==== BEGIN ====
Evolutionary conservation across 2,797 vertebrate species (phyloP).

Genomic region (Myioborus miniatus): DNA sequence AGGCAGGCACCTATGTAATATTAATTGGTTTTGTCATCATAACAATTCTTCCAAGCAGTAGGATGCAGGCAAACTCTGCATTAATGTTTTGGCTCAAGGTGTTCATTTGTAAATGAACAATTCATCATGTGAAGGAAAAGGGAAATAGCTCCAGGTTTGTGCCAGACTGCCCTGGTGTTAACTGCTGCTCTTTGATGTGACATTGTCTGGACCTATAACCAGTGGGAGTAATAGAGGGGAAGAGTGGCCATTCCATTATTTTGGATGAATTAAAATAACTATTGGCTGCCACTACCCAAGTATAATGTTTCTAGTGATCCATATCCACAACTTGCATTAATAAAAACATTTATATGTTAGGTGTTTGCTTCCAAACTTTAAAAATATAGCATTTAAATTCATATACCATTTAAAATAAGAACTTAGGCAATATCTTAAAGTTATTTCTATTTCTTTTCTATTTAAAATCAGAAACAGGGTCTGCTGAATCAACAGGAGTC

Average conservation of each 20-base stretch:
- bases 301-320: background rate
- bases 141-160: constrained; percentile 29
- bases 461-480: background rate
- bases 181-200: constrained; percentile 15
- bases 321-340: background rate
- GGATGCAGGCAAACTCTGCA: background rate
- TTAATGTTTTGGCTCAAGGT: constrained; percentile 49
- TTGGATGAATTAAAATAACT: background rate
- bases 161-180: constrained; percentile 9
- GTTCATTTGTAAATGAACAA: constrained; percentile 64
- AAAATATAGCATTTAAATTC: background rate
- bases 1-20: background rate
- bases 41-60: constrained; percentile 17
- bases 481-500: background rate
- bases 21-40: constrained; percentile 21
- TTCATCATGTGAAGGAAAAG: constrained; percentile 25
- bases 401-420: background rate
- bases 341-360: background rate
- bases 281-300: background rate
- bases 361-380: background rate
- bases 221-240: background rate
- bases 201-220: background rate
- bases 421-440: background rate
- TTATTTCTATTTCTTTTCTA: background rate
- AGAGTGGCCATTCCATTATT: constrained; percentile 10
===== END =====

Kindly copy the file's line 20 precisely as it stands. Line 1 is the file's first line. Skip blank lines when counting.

- bases 401-420: background rate